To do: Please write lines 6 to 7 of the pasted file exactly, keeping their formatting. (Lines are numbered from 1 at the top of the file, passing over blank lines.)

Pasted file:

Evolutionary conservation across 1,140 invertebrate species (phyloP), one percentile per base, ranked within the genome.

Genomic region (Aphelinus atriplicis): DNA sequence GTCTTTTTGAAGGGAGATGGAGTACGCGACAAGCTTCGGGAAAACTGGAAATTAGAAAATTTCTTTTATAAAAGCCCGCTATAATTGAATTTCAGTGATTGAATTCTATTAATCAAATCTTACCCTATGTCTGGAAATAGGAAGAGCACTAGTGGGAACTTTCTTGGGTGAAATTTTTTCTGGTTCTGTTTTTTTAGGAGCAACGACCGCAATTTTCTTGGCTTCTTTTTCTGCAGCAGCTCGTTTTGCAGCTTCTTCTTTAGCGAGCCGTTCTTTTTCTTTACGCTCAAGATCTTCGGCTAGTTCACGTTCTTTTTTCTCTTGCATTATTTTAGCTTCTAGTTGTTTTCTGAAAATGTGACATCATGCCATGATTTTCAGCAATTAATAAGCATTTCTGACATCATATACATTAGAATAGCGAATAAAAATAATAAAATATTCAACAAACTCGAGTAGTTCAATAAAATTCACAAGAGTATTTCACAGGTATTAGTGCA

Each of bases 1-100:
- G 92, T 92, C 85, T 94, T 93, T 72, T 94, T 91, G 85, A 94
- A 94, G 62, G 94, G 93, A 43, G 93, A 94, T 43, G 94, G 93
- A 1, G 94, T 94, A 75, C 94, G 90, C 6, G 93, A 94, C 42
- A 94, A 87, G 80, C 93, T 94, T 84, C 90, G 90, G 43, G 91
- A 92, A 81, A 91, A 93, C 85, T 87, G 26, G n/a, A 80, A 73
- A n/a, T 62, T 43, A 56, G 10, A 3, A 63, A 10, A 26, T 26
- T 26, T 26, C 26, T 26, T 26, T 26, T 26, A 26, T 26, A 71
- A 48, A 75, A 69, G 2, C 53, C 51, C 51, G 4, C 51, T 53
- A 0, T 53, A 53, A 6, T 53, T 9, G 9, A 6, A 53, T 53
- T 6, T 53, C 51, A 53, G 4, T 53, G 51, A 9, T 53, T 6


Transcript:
- A 1, G 94, T 94, A 75, C 94, G 90, C 6, G 93, A 94, C 42
- A 94, A 87, G 80, C 93, T 94, T 84, C 90, G 90, G 43, G 91